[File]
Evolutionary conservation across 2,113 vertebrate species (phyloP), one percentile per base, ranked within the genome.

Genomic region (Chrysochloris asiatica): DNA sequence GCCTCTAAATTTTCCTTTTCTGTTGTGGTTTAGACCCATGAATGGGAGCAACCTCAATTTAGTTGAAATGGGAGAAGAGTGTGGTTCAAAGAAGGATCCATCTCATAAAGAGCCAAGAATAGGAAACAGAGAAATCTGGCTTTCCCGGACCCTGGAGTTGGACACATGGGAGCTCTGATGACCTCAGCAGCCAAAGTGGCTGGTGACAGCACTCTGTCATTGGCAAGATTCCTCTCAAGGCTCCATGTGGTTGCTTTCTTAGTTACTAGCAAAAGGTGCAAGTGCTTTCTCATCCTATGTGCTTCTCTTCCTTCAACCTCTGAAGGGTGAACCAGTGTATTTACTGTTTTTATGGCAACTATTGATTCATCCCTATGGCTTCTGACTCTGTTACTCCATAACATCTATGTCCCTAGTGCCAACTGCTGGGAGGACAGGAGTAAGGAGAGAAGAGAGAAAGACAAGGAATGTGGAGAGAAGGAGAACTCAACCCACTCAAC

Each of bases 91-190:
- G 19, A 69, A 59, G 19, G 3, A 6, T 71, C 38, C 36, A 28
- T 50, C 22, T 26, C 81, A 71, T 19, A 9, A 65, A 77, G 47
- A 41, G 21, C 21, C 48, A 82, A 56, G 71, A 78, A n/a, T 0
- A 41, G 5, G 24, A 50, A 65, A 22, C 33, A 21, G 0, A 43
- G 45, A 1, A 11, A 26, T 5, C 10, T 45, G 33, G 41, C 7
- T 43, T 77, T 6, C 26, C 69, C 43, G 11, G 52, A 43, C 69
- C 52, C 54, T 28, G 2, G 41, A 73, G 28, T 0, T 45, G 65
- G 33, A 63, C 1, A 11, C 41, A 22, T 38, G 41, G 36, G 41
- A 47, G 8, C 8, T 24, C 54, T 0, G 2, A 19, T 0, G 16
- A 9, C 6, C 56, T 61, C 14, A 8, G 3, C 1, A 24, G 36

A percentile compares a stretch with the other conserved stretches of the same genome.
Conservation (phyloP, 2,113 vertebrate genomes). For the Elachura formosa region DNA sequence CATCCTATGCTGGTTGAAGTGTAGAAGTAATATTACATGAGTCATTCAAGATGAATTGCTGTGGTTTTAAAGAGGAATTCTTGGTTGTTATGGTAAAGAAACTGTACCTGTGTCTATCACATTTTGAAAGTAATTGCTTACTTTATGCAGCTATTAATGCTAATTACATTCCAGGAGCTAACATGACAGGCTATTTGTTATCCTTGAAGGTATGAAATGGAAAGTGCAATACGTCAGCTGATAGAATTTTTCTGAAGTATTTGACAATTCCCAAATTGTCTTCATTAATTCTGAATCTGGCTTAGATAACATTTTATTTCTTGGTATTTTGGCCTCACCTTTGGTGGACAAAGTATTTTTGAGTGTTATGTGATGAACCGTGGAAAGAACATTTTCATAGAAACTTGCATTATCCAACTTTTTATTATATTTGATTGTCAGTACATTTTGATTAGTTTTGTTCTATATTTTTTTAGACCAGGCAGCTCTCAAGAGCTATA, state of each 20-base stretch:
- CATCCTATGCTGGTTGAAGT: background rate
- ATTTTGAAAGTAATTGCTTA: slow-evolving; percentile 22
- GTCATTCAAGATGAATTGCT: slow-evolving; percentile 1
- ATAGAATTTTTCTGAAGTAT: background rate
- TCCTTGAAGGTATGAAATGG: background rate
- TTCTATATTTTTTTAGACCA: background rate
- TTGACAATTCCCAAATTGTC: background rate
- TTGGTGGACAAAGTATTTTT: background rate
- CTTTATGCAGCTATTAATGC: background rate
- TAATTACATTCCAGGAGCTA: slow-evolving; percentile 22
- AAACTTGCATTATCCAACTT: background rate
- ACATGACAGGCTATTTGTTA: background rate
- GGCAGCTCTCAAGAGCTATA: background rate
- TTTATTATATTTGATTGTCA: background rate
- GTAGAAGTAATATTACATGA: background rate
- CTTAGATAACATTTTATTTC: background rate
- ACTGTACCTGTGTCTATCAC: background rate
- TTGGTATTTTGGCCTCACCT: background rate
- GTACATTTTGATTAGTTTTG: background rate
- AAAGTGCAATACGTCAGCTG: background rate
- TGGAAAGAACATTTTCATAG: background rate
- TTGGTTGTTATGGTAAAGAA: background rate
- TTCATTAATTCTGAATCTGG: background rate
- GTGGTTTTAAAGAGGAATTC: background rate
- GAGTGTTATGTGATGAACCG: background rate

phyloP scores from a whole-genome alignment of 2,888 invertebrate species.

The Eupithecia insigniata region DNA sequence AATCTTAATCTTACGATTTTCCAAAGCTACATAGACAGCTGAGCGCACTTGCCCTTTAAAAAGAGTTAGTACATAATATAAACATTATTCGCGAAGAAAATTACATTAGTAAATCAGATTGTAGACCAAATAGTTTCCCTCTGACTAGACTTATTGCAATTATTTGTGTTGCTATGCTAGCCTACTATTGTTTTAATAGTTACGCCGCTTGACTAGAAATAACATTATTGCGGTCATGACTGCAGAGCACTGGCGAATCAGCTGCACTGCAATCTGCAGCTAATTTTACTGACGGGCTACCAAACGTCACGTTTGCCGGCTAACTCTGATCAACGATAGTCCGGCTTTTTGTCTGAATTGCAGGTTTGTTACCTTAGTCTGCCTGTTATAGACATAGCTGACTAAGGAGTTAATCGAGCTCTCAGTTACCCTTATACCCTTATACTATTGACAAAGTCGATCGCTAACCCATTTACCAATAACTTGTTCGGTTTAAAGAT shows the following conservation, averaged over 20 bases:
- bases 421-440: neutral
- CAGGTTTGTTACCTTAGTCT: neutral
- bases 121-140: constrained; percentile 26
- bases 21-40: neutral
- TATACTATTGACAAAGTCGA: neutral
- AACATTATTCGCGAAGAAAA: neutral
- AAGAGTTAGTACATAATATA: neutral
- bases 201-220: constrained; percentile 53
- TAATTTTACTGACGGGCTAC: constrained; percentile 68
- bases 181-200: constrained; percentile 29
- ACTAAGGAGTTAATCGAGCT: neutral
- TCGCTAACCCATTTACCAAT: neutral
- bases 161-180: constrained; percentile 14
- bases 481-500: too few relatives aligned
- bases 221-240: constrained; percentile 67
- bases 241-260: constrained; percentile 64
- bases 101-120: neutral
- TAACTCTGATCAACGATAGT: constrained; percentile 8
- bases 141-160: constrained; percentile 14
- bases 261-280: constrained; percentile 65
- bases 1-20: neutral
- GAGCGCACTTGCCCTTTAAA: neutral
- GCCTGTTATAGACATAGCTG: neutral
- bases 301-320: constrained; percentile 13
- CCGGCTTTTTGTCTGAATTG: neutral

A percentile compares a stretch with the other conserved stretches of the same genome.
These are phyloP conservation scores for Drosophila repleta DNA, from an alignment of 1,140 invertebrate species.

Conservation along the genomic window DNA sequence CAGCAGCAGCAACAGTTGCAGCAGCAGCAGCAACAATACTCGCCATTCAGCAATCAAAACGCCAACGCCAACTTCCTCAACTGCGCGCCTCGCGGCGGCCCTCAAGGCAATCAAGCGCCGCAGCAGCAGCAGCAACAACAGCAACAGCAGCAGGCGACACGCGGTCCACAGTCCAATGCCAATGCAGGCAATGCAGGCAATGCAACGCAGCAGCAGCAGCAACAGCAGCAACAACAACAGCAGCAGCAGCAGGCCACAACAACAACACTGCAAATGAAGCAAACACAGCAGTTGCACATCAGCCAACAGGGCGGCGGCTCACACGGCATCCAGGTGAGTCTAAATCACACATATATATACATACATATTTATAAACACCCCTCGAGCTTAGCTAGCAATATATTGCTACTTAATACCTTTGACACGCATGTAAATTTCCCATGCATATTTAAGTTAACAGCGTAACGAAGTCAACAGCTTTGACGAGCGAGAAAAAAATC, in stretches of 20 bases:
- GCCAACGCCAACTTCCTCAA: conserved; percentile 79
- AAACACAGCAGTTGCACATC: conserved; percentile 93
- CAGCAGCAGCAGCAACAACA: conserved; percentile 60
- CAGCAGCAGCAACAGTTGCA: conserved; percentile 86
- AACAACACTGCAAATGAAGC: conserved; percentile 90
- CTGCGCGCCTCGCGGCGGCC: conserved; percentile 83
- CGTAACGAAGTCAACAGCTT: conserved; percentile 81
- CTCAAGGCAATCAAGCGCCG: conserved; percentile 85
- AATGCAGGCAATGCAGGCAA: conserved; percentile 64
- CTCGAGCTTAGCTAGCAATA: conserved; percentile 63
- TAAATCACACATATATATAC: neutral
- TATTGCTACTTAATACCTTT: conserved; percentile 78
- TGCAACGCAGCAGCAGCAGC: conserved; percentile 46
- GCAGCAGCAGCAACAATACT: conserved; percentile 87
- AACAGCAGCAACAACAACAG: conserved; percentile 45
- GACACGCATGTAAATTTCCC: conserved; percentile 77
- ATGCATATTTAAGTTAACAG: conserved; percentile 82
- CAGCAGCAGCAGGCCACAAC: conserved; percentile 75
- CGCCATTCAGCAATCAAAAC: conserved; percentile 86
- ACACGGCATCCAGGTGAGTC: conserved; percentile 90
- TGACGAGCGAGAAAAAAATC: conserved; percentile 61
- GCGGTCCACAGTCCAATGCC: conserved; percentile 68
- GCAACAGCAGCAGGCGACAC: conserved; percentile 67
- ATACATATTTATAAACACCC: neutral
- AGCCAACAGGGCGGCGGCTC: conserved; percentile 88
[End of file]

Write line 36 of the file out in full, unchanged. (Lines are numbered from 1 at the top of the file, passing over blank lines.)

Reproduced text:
- TGGAAAGAACATTTTCATAG: background rate